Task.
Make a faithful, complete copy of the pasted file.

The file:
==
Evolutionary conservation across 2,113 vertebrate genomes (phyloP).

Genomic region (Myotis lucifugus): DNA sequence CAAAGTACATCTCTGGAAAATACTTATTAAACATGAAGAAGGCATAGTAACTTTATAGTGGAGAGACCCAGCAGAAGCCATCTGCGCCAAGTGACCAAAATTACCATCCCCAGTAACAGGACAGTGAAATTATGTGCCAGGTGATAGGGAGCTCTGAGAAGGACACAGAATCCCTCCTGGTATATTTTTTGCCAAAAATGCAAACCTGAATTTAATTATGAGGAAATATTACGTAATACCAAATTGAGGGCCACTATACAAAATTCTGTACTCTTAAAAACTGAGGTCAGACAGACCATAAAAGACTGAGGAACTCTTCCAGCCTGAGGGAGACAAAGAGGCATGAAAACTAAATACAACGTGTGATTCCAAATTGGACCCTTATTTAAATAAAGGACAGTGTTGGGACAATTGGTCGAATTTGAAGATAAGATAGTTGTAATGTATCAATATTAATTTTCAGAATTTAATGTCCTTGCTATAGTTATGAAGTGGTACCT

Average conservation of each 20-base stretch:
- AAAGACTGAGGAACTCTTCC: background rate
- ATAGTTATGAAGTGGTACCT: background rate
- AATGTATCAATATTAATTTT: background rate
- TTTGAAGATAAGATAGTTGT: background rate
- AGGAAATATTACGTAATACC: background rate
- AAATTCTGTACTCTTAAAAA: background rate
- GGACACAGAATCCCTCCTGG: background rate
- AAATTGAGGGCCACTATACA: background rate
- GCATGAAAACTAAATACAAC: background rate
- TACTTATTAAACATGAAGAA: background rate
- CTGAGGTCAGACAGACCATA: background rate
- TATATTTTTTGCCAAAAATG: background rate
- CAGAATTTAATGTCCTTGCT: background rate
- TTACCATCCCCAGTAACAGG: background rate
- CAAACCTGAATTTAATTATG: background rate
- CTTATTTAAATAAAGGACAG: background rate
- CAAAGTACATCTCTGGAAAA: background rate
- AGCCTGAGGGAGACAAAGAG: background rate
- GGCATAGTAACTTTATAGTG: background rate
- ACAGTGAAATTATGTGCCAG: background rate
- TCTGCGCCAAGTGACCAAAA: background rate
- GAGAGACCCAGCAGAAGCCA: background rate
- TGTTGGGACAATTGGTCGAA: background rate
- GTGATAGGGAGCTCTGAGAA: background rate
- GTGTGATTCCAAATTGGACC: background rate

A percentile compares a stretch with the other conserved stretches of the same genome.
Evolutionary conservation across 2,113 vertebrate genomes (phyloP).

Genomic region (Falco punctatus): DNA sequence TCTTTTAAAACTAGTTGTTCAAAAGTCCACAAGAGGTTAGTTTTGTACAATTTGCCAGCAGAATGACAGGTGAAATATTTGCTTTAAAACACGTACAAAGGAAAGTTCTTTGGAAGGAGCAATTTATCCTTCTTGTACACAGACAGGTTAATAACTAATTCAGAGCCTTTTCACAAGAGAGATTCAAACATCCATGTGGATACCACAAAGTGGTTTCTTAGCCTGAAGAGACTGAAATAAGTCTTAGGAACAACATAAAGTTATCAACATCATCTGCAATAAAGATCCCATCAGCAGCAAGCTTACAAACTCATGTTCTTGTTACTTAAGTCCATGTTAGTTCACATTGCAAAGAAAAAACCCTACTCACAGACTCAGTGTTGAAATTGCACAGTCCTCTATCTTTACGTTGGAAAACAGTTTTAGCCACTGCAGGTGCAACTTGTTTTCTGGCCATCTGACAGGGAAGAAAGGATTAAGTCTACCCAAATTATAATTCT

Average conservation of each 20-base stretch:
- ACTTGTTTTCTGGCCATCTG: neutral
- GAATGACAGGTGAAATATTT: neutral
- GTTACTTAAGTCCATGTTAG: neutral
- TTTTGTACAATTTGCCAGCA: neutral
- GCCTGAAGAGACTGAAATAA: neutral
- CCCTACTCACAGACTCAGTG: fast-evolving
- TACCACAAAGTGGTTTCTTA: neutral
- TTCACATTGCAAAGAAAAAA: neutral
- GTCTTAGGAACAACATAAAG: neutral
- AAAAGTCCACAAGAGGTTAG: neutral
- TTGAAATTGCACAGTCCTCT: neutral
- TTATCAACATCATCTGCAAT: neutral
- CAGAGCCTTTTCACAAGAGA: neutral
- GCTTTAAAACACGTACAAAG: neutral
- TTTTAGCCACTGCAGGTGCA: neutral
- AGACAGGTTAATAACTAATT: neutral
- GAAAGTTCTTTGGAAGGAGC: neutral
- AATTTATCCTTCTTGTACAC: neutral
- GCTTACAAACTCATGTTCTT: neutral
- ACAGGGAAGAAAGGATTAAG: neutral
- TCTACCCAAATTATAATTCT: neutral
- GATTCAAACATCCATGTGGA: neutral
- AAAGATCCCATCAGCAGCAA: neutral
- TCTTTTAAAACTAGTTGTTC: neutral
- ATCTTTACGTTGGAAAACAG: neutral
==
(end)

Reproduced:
Evolutionary conservation across 2,113 vertebrate genomes (phyloP).

Genomic region (Myotis lucifugus): DNA sequence CAAAGTACATCTCTGGAAAATACTTATTAAACATGAAGAAGGCATAGTAACTTTATAGTGGAGAGACCCAGCAGAAGCCATCTGCGCCAAGTGACCAAAATTACCATCCCCAGTAACAGGACAGTGAAATTATGTGCCAGGTGATAGGGAGCTCTGAGAAGGACACAGAATCCCTCCTGGTATATTTTTTGCCAAAAATGCAAACCTGAATTTAATTATGAGGAAATATTACGTAATACCAAATTGAGGGCCACTATACAAAATTCTGTACTCTTAAAAACTGAGGTCAGACAGACCATAAAAGACTGAGGAACTCTTCCAGCCTGAGGGAGACAAAGAGGCATGAAAACTAAATACAACGTGTGATTCCAAATTGGACCCTTATTTAAATAAAGGACAGTGTTGGGACAATTGGTCGAATTTGAAGATAAGATAGTTGTAATGTATCAATATTAATTTTCAGAATTTAATGTCCTTGCTATAGTTATGAAGTGGTACCT

Average conservation of each 20-base stretch:
- AAAGACTGAGGAACTCTTCC: background rate
- ATAGTTATGAAGTGGTACCT: background rate
- AATGTATCAATATTAATTTT: background rate
- TTTGAAGATAAGATAGTTGT: background rate
- AGGAAATATTACGTAATACC: background rate
- AAATTCTGTACTCTTAAAAA: background rate
- GGACACAGAATCCCTCCTGG: background rate
- AAATTGAGGGCCACTATACA: background rate
- GCATGAAAACTAAATACAAC: background rate
- TACTTATTAAACATGAAGAA: background rate
- CTGAGGTCAGACAGACCATA: background rate
- TATATTTTTTGCCAAAAATG: background rate
- CAGAATTTAATGTCCTTGCT: background rate
- TTACCATCCCCAGTAACAGG: background rate
- CAAACCTGAATTTAATTATG: background rate
- CTTATTTAAATAAAGGACAG: background rate
- CAAAGTACATCTCTGGAAAA: background rate
- AGCCTGAGGGAGACAAAGAG: background rate
- GGCATAGTAACTTTATAGTG: background rate
- ACAGTGAAATTATGTGCCAG: background rate
- TCTGCGCCAAGTGACCAAAA: background rate
- GAGAGACCCAGCAGAAGCCA: background rate
- TGTTGGGACAATTGGTCGAA: background rate
- GTGATAGGGAGCTCTGAGAA: background rate
- GTGTGATTCCAAATTGGACC: background rate

A percentile compares a stretch with the other conserved stretches of the same genome.
Evolutionary conservation across 2,113 vertebrate genomes (phyloP).

Genomic region (Falco punctatus): DNA sequence TCTTTTAAAACTAGTTGTTCAAAAGTCCACAAGAGGTTAGTTTTGTACAATTTGCCAGCAGAATGACAGGTGAAATATTTGCTTTAAAACACGTACAAAGGAAAGTTCTTTGGAAGGAGCAATTTATCCTTCTTGTACACAGACAGGTTAATAACTAATTCAGAGCCTTTTCACAAGAGAGATTCAAACATCCATGTGGATACCACAAAGTGGTTTCTTAGCCTGAAGAGACTGAAATAAGTCTTAGGAACAACATAAAGTTATCAACATCATCTGCAATAAAGATCCCATCAGCAGCAAGCTTACAAACTCATGTTCTTGTTACTTAAGTCCATGTTAGTTCACATTGCAAAGAAAAAACCCTACTCACAGACTCAGTGTTGAAATTGCACAGTCCTCTATCTTTACGTTGGAAAACAGTTTTAGCCACTGCAGGTGCAACTTGTTTTCTGGCCATCTGACAGGGAAGAAAGGATTAAGTCTACCCAAATTATAATTCT

Average conservation of each 20-base stretch:
- ACTTGTTTTCTGGCCATCTG: neutral
- GAATGACAGGTGAAATATTT: neutral
- GTTACTTAAGTCCATGTTAG: neutral
- TTTTGTACAATTTGCCAGCA: neutral
- GCCTGAAGAGACTGAAATAA: neutral
- CCCTACTCACAGACTCAGTG: fast-evolving
- TACCACAAAGTGGTTTCTTA: neutral
- TTCACATTGCAAAGAAAAAA: neutral
- GTCTTAGGAACAACATAAAG: neutral
- AAAAGTCCACAAGAGGTTAG: neutral
- TTGAAATTGCACAGTCCTCT: neutral
- TTATCAACATCATCTGCAAT: neutral
- CAGAGCCTTTTCACAAGAGA: neutral
- GCTTTAAAACACGTACAAAG: neutral
- TTTTAGCCACTGCAGGTGCA: neutral
- AGACAGGTTAATAACTAATT: neutral
- GAAAGTTCTTTGGAAGGAGC: neutral
- AATTTATCCTTCTTGTACAC: neutral
- GCTTACAAACTCATGTTCTT: neutral
- ACAGGGAAGAAAGGATTAAG: neutral
- TCTACCCAAATTATAATTCT: neutral
- GATTCAAACATCCATGTGGA: neutral
- AAAGATCCCATCAGCAGCAA: neutral
- TCTTTTAAAACTAGTTGTTC: neutral
- ATCTTTACGTTGGAAAACAG: neutral